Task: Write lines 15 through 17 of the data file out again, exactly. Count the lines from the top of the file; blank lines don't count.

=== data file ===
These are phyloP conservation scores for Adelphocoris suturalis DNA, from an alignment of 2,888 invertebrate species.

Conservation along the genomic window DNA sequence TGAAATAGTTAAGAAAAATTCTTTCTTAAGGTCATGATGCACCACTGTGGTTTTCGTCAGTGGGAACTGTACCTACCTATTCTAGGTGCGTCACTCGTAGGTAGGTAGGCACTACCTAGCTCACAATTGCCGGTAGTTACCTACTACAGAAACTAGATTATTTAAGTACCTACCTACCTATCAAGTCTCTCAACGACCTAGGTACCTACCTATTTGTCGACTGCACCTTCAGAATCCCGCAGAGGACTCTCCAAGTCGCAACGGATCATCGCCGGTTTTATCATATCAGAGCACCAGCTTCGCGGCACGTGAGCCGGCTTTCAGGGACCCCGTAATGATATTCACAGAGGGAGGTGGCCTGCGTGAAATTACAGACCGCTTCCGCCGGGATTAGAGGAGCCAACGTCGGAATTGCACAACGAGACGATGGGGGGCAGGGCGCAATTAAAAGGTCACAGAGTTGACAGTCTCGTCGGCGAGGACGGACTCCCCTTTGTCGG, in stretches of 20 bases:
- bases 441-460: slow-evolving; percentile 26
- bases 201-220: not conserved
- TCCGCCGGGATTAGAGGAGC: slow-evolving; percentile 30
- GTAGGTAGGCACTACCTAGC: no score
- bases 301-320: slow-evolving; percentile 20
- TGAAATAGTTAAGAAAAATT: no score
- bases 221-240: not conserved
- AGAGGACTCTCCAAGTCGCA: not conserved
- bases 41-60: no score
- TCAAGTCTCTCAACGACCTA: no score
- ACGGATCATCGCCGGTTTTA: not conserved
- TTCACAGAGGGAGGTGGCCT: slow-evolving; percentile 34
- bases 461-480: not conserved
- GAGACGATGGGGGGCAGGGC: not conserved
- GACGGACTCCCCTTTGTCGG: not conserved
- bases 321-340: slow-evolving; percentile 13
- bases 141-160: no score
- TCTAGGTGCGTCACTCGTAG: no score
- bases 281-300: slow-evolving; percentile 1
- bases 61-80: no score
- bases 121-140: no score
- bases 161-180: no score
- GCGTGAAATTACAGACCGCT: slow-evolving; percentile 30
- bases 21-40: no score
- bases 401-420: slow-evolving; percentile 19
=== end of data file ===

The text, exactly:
- bases 461-480: not conserved
- GAGACGATGGGGGGCAGGGC: not conserved
- GACGGACTCCCCTTTGTCGG: not conserved